The Silver Swan – The Ultimate Swan Song Ever Written
Probably the most recorded and the most performed Orlando Gibbons madrigal is the famous song The Silver Swan. Scored for 5 voices – soprano, alto, tenor, baritone and bass The Silver Swan succinctly encapsulates the legend of the Swan Song – that swans only sing just before they die.
Gibbons’s musical patron, Sir Christopher Hatton (b. circa 1579; d. 1619), is the top candidate for author to the words as he chose the texts for many of Gibbons’s madrigals. In all likelihood The Silver Swan was composed around 1611, at Hatton’s home in Ely Place, in the Holborn district of London.
The Silver Swan who, living, had no note,
When death approach’d, unlock’d her silent throat.
Leaning her breast against the reedy shore,
Thus sung her first and last, And sung no more:
“Farewell all joys, O death come close mine eyes.
More geese than swans now live, more fools than wise.”
The song was first published in Gibbons’s First Set of Madrigals and Motets of 5 parts in 1612 which he dedicated to Sir Christopher Hatton.
Commenting on the musical form, Philip Ledger notes that “in common with the lute-song, and unlike any true madrigal, it has two musical sections, the second one repeated, and new words are provided for this repeat”.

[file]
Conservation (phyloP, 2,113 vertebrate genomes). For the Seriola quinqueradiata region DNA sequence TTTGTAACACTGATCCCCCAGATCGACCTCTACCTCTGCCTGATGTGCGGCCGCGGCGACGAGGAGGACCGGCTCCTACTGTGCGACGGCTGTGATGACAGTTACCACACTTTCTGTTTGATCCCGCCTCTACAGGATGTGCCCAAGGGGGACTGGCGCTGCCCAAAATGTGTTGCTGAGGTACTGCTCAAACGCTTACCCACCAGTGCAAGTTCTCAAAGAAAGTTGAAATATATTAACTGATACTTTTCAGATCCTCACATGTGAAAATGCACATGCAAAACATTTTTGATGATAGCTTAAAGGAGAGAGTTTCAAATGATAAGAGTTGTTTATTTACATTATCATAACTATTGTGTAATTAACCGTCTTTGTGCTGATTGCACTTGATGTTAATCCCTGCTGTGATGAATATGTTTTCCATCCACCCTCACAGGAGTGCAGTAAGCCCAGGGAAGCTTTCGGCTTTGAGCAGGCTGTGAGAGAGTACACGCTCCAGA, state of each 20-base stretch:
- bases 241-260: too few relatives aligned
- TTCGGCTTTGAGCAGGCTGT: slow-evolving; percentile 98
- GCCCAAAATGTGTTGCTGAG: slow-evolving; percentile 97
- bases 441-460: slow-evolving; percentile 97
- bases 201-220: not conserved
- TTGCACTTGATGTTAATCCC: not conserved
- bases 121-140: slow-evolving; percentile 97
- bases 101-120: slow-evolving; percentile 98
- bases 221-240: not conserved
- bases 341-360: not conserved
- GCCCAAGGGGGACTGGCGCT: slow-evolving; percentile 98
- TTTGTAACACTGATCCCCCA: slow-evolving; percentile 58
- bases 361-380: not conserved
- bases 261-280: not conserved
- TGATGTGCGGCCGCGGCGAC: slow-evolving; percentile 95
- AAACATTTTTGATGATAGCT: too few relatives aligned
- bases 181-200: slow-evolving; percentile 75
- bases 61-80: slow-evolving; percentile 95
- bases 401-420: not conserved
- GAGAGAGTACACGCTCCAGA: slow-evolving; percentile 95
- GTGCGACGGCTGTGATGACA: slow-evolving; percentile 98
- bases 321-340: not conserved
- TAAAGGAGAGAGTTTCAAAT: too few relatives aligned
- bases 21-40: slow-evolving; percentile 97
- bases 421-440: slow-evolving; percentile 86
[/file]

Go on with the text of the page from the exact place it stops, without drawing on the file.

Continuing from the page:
One can’t help getting the feeling that Gibbons’s last line is a comment on the demise of the English madrigal form and the loss of the late Elizabethan musical tradition – which is exactly what was happening at the time.
Though composed as a madrigal, The Silver Swan is, in modern times, often performed as either a song for chamber choir or a song for soprano and viol consort.
The words to this madrigal have also been set to music by the following 20th Century composers: Ned Rorem, Gary Bachlund, Garth Baxter, John Musto.
The extraordinary Silver Swan of the Bowes Museum in County Durham for some is linked to Orlando Gibbons wonderful song. The physical Silver Swan however dates from 1773 some 160 years later. This year – 2017 – The Silver Swan will be on exhibition at the Science Museum, make sure you find out when it will be operated, because at Bowes they are only permitted to run it once a day. Despite having had 2 refurbishments, it is still a very fragile automaton, and the ‘performance’ only lasts 32 seconds. It is also a bit strange in that the Swan appears to eat a fish – not what Swans do, but then in the 1770s they probably didn’t realise that. There used to be 16 tunes to it, but that was reduced to 8 in one refurbishment (one of them duplicated – no one knows why). The tunes were based on the peals of bells in Wren’s churches near Merlin’s workshops. You hear a different tune each time it’s operated.